stress

noun
\ ˈstres How to pronounce stress (audio) \

Definition of stress

 (Entry 1 of 2)

1 : constraining force or influence: such as
a : a force exerted when one body or body part presses on, pulls on, pushes against, or tends to compress or twist another body or body part especially : the intensity of this mutual force commonly expressed in pounds per square inch
b : the deformation caused in a body by such a force
c : a physical, chemical, or emotional factor that causes bodily or mental tension and may be a factor in disease causation
d : a state resulting from a stress especially : one of bodily or mental tension resulting from factors that tend to alter an existent equilibrium job-related stress
e : strain, pressure the environment is under stress to the point of collapse— Joseph Shoben
2 : emphasis, weight lay stress on a point
3 archaic : intense effort or exertion
4 : intensity of utterance given to a speech sound, syllable, or word producing relative loudness
5a : relative force or prominence of sound in verse
b : a syllable having relative force or prominence

stress

verb
stressed; stressing; stresses

Definition of stress (Entry 2 of 2)

transitive verb

1 : to subject to physical or psychological stress stressing the equipment this traffic is stressing me out
2 : to subject to phonetic stress : accent
3 : to lay stress on : emphasize stressed the importance of teamwork

intransitive verb

: to feel stress stressing about the big exam often used with out

Synonyms for stress

Synonyms: Noun

Synonyms: Verb

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Examples of stress in a Sentence

Noun She uses meditation as a way of reducing stress. Hormones are released into the body in response to emotional stress. She is dealing with the stresses of working full-time and going to school. He talked about the stresses and strains of owning a business. Carrying a heavy backpack around all day puts a lot of stress on your shoulders and back. To reduce the amount of stress on your back, bend your knees when you lift something heavy. The ship's mast snapped under the stress of high winds. measuring the effects of stresses on the material Verb The union stressed the need for stricter safety standards. The risks involved in the procedure should be stressed. Some people stress the second syllable of “harassment,” while others stress the first. When she said, “We need lots of money,” she stressed the word “lots.” It's not an important decision and it isn't worth stressing over. See More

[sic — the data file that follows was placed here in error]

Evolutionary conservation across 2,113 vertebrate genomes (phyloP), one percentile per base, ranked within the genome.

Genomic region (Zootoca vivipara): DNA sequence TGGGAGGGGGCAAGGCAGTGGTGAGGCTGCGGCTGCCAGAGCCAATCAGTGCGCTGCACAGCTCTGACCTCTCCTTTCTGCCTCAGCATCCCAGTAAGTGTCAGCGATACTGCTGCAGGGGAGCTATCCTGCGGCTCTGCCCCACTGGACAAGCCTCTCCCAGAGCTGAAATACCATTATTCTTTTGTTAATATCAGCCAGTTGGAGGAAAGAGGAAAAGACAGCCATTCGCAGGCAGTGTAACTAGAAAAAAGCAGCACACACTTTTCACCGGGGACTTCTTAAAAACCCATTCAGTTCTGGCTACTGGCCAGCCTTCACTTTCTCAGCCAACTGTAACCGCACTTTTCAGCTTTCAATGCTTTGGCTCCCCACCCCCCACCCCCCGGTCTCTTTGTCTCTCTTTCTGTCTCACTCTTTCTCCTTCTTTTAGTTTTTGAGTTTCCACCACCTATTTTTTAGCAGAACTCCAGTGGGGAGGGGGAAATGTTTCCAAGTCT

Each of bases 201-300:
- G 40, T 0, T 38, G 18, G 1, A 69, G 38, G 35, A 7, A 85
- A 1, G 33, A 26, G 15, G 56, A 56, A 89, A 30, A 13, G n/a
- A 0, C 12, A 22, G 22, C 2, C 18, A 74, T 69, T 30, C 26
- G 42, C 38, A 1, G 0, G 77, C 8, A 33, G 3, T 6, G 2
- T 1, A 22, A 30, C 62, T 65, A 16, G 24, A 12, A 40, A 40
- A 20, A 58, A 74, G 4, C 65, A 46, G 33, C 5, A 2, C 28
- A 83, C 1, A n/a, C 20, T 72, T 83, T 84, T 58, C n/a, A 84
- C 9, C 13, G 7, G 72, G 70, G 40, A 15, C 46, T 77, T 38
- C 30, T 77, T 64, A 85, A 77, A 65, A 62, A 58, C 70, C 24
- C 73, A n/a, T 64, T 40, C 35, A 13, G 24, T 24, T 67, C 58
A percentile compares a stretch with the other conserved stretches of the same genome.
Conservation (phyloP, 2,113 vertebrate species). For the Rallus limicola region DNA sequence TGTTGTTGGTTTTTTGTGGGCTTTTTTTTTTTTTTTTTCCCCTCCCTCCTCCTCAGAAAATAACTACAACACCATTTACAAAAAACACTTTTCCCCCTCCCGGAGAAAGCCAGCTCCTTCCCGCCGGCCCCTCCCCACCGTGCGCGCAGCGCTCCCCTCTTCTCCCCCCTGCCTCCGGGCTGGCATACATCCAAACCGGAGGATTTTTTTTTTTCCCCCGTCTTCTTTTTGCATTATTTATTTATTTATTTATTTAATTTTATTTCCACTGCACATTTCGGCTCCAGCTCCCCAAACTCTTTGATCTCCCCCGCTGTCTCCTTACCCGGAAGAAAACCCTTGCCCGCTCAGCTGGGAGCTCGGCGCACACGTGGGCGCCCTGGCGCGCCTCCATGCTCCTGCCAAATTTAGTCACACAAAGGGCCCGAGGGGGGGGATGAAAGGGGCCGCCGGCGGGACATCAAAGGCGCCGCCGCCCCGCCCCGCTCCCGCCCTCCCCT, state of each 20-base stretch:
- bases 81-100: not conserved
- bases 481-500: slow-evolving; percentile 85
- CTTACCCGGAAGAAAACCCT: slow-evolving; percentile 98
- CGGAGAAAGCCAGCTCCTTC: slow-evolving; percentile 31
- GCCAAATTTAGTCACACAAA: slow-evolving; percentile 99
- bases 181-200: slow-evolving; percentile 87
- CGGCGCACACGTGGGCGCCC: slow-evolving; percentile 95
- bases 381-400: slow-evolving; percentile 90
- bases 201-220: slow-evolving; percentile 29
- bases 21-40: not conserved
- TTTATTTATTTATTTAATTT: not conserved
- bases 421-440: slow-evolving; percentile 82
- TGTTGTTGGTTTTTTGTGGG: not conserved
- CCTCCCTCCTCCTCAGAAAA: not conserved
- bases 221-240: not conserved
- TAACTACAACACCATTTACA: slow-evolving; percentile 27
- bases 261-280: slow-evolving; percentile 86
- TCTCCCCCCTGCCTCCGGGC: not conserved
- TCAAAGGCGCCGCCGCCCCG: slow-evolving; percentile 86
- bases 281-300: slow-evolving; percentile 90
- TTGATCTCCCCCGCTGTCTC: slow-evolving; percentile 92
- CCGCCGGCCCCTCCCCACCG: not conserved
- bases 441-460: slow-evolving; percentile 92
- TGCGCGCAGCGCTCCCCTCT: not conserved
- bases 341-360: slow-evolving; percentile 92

Recent Examples on the Web: Noun Whether employees have returned to the office or not, the stress of dealing with the upheaval of life during a pandemic while trying to keep a job is overwhelming and so many things on to-do lists never get done. Chandra Steele, PCMAG, 4 May 2022 While heat stress is a major concern, the warm weather is impacting overall athletic performance and there is a growing body of research highlighting the implications of heat on athletic performance. Jim Foerster, Forbes, 2 May 2022 But that data was based on 2020 food prices, so the stress felt by families is likely even higher now. Grace Segers, The New Republic, 25 Apr. 2022 In the most disadvantaged neighborhoods that are most challenging to navigate, stress makes that navigation even more difficult. Jens Ludwig, CNN, 23 Apr. 2022 This is a useful metric, helping measure stress or improve sleep tracking understanding, for instance. David Phelan, Forbes, 23 Apr. 2022 Nonmilitary support for Ukraine and developing-country debt stress were top topics for finance ministers and central bankers attending the meetings. Yuka Hayashi, WSJ, 23 Apr. 2022 Some factors that contribute to burnout include a lack of control, having unclear job expectations, being in a toxic environment, overexerting your energy, and experiencing constant stress. Carmela Chirinos, Fortune, 22 Apr. 2022 There's also another factor Willow needs to take into consideration: post-traumatic stress. Dave Quinn, PEOPLE.com, 22 Apr. 2022 Recent Examples on the Web: Verb The Fed will also need to stress patience to investors and consumers. Paul R. La Monica, CNN, 5 May 2022 And there’s no evidence any steps were taken to stress awareness of civilians in future use-of-force situations. Sam Stecklow, The Salt Lake Tribune, 25 Apr. 2022 Meanwhile, for now the NFT exists in tandem with a real piece of paper, a fact that Liliesleaf has been careful to stress. Ryan Lenora Brown, The Christian Science Monitor, 25 Apr. 2022 Your mom will never have to stress about dropping a vase again. Brittney Morgan And Medgina Saint-elien, House Beautiful, 20 Apr. 2022 Meetings add to stress when they are seen as interrupters of more important work. Jill Duffy, PCMAG, 18 Apr. 2022 Thankfully, the Secura Bread Maker will give you classic delicious loaves without having to stress over getting confused by bells and whistles. PEOPLE.com, 15 Apr. 2022 Western analysts are already hurrying to stress that the destruction of the Moskva does not mean that our warships are equally vulnerable to anti-ship missiles. David Hambling, Forbes, 14 Apr. 2022 In an Earth Day rally almost resembling a fair, people of all ages gathered at the Arizona Capitol on Saturday afternoon to stress the urgency of the climate crisis and push for equitable action at congressional and local levels. Zayna Syed, The Arizona Republic, 24 Apr. 2022 See More